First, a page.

There are probably as many ideas on how to make money selling crafts as there are different crafts! Craft fairs and shows – locally, regionally or nationally – other local events, deals with local stores and now more and more the internet – either through your own site, various co-operative ventures or auction sites like ebay.But just because there are lots of options and outlets, doesn’t mean it’s easy to do. Nor does it mean it’s easy to find accurate information – especially for those who are perhaps hobbyists who want to turn their passion into a full-time occupation – whether that’s in a store environment or a business where they can make money from home.
There are also the many questions which arise from running any business – legal entity, banking, tax, administration, registration… the list can seem daunting.Internet search engines can offer a huge amount of helpful information – and may seem a great place to start – but the trouble is there are just so many sites. I wouldn’t want to put anybody off of course, there are many excellent resources online. The problem isn’t the lack of information, it’s knowing how to sift the diamonds from the dirt. How do you tell which is good information and which is just some slick marketing hype trying to sell you something? There are dozens, maybe hundreds of sites trying to sell you directory listings or online stores or a guaranteed list of contacts for trading abroad (for a fee of course) or any number of “useful” things.For my money the best first choice is always a book or two. Now I’m quite prepared to admit that I might be considered biased as I run a website reviewing craft books, but a good book about making money from your craft is seldom trying to sell you something else. A few dollars invested in a good book and you get access to a wealth of information. It’s usually from someone who has intimate knowledge of the craft arena – but with no axe to grind – and isn’t it best to learn from someone who has already done it or helped others to create their own successful enterprises? You aren’t reading it online so there’s no temptation to buy anything on the spur of the moment. The information is there whenever you want to refer to it – whether you’re taking your first tentative steps and thinking of starting a craft business or reflecting on an established business and planning ahead.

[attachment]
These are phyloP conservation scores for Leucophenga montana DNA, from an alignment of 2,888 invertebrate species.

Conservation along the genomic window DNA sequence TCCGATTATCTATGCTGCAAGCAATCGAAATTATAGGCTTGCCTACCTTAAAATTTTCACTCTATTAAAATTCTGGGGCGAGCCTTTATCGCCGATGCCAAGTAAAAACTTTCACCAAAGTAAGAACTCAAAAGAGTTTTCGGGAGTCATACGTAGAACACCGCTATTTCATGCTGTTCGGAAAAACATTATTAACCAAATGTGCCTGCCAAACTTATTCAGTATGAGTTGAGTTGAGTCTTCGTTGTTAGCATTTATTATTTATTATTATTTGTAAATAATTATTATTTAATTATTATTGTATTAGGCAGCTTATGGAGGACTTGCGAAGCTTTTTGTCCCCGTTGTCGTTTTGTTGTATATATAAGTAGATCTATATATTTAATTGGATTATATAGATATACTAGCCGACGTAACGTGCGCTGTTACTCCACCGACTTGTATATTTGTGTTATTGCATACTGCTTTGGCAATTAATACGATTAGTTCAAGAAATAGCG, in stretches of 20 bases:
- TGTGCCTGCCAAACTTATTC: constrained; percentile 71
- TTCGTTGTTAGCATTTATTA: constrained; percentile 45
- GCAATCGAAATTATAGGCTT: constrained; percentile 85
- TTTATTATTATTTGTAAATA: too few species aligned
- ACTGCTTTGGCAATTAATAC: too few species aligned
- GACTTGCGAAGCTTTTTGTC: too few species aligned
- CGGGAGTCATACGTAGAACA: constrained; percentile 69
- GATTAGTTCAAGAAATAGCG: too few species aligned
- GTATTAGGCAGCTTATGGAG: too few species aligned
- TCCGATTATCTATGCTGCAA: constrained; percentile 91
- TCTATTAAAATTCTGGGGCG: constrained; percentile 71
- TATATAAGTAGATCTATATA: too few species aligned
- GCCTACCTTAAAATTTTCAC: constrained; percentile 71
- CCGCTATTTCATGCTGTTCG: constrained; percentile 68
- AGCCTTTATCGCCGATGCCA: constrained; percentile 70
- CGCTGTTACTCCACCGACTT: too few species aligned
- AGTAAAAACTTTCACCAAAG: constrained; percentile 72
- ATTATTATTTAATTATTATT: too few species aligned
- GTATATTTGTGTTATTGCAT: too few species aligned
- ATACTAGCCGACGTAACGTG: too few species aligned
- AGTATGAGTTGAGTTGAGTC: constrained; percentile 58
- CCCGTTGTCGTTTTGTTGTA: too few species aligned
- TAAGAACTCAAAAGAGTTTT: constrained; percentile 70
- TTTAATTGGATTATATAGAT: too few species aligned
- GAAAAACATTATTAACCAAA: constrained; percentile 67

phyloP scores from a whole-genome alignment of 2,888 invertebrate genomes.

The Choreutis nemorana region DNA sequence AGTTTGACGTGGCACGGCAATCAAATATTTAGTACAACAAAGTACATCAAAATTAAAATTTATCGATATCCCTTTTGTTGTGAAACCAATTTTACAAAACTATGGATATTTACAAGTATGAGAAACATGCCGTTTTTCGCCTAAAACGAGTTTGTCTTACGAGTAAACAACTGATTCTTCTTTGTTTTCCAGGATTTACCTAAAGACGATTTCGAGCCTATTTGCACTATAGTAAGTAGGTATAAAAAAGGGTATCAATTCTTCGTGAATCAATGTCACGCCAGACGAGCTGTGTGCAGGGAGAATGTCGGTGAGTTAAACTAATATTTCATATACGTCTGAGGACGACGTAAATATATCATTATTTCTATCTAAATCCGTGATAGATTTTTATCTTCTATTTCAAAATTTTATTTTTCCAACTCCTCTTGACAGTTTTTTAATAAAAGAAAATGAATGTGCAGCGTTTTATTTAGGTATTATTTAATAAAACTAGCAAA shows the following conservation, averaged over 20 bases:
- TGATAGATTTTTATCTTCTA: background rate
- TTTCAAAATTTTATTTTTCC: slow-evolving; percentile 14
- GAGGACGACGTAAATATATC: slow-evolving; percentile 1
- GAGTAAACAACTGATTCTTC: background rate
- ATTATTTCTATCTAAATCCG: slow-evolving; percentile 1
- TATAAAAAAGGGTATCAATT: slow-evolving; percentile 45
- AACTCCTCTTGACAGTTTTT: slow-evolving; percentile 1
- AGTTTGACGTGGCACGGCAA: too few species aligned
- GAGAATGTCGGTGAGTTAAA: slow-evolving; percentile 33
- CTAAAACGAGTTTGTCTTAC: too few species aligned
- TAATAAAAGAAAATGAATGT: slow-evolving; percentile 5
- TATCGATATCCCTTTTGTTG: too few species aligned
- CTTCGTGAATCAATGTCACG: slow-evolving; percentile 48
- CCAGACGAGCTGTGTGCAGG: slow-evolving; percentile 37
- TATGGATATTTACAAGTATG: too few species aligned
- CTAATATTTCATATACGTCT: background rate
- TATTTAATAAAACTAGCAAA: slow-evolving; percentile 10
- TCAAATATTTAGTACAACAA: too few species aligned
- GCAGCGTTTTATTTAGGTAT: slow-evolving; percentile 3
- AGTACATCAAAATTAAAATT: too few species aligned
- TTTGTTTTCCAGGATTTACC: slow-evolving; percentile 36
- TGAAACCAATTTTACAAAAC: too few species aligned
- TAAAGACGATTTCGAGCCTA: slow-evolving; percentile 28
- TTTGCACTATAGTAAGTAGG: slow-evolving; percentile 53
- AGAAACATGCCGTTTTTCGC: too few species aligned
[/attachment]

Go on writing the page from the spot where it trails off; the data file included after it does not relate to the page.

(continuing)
These days, with the availability of some excellent e-books you can buy online and have access to the information in minutes.
So what might you expect to get from such a book? As an example I’ll use Chuck Smiths’ excellent “How to Start Your Own Craft Business”. Chuck doesn’t waste any time and gets straight down to the nitty-gritty with “Where Do I Start” and then takes you through reasons for starting a craft business, types of craft business, pricing and supplies, marketing, planning and keeping records. Along the way he delves in detail into practically every facet of running a craft business. No-one can guarantee you will make money selling crafts but this is invaluable information and could help prevent you from making expensive errors.
Of course Chuck’s is just one of many and although I’m happy to recommend it to you I don’t suggest it has all the answers for every situation. The key to success, as usual, is the correct balance and several viewpoints are always a better idea than one. Your local lending library may well have books that can help, there are your local bookstores and of course the internet. Buying e-books online with instant delivery is without doubt the quickest way to get the information you need but by no means the only one.
I’m fortunate that crafts is how I earn my living. To some extent I’ve already been down the path you may be thinking of taking. That doesn’t mean I know it all and I’m always seeking out new information that can help me build my business. I have at least a dozen books that I refer to regularly – if not on a daily then at least a weekly basis – and dozens more in my collection. I don’t imagine I will ever stop adding to them.
So when you’re starting out down the road to make money selling crafts don’t forget some of the less fashionable ways of learning, try a book or two. Good luck in your endeavors.
Xandra Veal is a well know ceramic artist and also runs http://craftbooksnow.com
a website which reviews over 70 craft e-books covering needle-crafts, kids crafts, jewelry, beading, scrap-booking, soaps, fragrances, candles, flowers, leather, wood and more.